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The Works of Edgar Allan Poe Raven Edition Volume 1

THE MURDERS IN THE RUE MORGUE

page 13 of 20 | page 1 | The Works of Edgar Allan Poe Volume 1

Complete Stories and Poems of Edgar Allan Poe

"My own examination was somewhat more particular, and was so for the reason I have just given - because here it was, I knew, that all apparent impossibilities _must_ be proved to be not such in reality.

"I proceeded to think thus - _ posteriori_. The murderers did escape from one of these windows. This being so, they could not have refastened the sashes from the inside, as they were found fastened; - the consideration which put a stop, through its obviousness, to the scrutiny of the police in this quarter. Yet the sashes _were_ fastened. They _must_, then, have the power of fastening themselves. There was no escape from this conclusion. I stepped to the unobstructed casement, withdrew the nail with some difficulty and attempted to raise the sash. It resisted all my efforts, as I had anticipated. A concealed spring must, I now know, exist; and this corroboration of my idea convinced me that my premises at least, were correct, however mysterious still appeared the circumstances attending the nails. A careful search soon brought to light the hidden spring. I pressed it, and, satisfied with the discovery, forbore to upraise the sash.

"I now replaced the nail and regarded it attentively. A person passing out through this window might have reclosed it, and the spring would have caught - but the nail could not have been replaced. The conclusion was plain, and again narrowed in the field of my investigations. The assassins _must_ have escaped through the other window. Supposing, then, the springs upon each sash to be the same, as was probable, there _must_ be found a difference between the nails, or at least between the modes of their fixture. Getting upon the sacking of the bedstead, I looked over the head-board minutely at the second casement. Passing my hand down behind the board, I readily discovered and pressed the spring, which was, as I had supposed, identical in character with its neighbor. I now looked at the nail. It was as stout as the other, and apparently fitted in the same manner - driven in nearly up to the head.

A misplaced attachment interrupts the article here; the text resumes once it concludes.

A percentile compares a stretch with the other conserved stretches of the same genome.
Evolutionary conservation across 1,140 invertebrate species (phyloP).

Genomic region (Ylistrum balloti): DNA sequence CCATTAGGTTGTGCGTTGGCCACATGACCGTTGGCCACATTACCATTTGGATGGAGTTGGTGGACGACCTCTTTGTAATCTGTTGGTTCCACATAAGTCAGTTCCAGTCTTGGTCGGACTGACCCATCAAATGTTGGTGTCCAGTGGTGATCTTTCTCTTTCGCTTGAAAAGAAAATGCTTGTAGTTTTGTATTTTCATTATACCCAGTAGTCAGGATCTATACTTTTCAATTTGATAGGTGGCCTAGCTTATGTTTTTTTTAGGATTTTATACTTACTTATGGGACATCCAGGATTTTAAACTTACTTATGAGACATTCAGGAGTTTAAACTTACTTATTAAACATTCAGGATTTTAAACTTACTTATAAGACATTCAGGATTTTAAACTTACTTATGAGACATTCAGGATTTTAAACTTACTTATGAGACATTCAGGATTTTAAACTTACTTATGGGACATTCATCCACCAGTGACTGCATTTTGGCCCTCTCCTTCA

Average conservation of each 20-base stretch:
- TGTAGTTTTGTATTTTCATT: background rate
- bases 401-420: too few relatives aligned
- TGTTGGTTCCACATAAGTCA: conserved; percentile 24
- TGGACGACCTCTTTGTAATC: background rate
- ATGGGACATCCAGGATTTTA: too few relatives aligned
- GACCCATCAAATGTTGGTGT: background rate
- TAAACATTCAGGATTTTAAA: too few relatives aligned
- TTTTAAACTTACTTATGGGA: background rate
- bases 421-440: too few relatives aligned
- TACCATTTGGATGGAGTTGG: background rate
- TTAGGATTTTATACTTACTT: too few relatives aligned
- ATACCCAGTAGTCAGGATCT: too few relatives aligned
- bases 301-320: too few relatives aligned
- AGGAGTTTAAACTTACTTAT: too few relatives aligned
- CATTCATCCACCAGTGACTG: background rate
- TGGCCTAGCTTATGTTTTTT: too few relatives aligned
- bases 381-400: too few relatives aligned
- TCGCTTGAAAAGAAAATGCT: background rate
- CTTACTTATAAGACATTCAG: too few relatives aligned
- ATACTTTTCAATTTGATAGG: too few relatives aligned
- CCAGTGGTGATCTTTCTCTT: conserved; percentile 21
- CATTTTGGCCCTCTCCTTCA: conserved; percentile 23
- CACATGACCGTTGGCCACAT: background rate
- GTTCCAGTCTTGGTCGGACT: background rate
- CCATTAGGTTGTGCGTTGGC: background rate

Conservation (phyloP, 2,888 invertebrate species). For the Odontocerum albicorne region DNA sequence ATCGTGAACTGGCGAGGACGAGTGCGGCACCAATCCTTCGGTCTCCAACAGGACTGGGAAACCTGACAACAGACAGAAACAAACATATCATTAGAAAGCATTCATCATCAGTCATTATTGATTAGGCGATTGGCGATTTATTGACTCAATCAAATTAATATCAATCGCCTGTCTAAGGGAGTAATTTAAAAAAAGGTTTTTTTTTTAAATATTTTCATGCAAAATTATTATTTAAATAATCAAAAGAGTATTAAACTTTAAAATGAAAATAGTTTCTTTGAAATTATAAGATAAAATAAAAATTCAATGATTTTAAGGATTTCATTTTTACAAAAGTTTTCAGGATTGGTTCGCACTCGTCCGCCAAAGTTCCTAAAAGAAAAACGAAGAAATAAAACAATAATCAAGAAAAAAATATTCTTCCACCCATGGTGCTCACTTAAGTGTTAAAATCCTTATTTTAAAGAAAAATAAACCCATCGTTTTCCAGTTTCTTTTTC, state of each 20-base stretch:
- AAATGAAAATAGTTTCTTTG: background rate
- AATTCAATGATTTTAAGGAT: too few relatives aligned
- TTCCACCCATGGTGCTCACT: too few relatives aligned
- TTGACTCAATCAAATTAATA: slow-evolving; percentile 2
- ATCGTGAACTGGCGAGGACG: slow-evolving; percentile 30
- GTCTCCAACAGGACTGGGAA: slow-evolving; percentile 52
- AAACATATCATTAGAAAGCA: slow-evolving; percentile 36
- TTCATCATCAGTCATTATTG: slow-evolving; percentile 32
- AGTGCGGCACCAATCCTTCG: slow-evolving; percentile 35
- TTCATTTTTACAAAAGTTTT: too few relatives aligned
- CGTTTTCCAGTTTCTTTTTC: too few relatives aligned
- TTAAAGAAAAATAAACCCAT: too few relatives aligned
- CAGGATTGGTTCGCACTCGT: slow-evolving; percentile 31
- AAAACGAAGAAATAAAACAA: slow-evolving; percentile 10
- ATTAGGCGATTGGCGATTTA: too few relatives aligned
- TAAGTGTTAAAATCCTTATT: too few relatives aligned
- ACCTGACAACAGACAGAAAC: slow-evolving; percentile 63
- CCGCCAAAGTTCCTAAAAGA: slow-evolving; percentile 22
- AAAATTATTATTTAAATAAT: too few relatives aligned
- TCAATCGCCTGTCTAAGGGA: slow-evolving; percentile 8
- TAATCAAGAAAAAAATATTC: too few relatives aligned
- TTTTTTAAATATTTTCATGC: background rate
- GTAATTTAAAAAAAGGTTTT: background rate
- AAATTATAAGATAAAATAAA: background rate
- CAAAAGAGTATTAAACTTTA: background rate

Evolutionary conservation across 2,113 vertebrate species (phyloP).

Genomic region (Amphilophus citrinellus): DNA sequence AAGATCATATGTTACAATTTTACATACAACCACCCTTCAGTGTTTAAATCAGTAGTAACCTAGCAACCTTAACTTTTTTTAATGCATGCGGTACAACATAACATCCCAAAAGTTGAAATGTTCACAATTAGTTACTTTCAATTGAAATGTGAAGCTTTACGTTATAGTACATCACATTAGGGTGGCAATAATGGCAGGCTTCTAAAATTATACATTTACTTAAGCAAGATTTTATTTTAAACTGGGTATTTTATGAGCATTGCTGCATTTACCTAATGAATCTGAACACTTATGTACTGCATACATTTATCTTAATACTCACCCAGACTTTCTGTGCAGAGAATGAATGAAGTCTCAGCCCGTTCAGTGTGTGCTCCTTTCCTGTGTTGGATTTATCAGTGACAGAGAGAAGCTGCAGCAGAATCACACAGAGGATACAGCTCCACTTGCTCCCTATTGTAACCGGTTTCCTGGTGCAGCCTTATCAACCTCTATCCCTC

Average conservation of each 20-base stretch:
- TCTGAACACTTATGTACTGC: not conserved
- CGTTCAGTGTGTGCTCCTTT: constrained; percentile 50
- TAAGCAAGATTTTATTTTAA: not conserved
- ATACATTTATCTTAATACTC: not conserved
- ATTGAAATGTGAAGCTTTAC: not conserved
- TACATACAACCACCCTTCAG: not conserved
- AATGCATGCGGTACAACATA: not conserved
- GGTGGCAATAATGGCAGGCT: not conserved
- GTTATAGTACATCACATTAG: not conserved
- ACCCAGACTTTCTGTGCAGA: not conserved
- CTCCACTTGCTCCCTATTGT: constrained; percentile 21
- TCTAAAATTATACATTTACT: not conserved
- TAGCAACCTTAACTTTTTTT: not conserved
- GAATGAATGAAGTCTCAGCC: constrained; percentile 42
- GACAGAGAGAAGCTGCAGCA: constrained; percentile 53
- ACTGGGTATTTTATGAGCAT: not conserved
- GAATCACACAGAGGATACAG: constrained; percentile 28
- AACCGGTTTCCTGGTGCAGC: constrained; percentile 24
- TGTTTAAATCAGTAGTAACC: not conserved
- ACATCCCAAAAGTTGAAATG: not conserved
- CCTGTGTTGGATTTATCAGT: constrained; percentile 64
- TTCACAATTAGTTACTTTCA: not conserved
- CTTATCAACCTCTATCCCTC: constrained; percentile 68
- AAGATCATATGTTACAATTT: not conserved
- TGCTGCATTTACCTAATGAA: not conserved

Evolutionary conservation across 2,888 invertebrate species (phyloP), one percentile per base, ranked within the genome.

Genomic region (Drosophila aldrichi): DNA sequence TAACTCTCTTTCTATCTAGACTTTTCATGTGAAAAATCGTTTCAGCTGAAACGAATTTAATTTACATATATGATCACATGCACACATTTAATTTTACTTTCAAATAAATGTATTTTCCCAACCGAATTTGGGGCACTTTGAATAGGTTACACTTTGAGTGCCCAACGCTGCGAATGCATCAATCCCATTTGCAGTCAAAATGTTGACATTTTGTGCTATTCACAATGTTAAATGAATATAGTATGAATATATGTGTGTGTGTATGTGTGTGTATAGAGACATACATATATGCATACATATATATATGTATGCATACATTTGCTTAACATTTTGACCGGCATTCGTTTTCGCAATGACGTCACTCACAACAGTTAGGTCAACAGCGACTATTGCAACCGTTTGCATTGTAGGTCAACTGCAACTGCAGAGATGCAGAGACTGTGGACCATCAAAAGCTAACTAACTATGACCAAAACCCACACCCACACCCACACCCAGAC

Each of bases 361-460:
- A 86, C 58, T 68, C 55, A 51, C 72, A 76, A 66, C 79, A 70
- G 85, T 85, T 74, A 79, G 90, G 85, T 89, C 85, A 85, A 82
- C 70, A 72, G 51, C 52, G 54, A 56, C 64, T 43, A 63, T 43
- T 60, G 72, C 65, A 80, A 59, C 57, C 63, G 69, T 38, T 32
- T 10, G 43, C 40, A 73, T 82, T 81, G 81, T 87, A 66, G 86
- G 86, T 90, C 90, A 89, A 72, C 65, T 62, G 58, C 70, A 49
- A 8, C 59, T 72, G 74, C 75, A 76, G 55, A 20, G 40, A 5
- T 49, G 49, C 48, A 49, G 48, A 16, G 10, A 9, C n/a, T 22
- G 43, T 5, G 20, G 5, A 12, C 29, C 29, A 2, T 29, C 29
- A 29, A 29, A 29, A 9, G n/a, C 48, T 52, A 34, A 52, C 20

"You will say that I was puzzled; but, if you think so, you must have misunderstood the nature of the inductions. To use a sporting phrase, I had not been once 'at fault.' The scent had never for an instant been lost. There was no flaw in any link of the chain. I had traced the secret to its ultimate result, - and that result was _the nail._ It had, I say, in every respect, the appearance of its fellow in the other window; but this fact was an absolute nullity (conclusive us it might seem to be) when compared with the consideration that here, at this point, terminated the clew. 'There _must_ be something wrong,' I said, 'about the nail.' I touched it; and the head, with about a quarter of an inch of the shank, came off in my fingers. The rest of the shank was in the gimlet-hole where it had been broken off. The fracture was an old one (for its edges were incrusted with rust), and had apparently been accomplished by the blow of a hammer, which had partially imbedded, in the top of the bottom sash, the head portion of the nail. I now carefully replaced this head portion in the indentation whence I had taken it, and the resemblance to a perfect nail was complete - the fissure was invisible. Pressing the spring, I gently raised the sash for a few inches; the head went up with it, remaining firm in its bed. I closed the window, and the semblance of the whole nail was again perfect.

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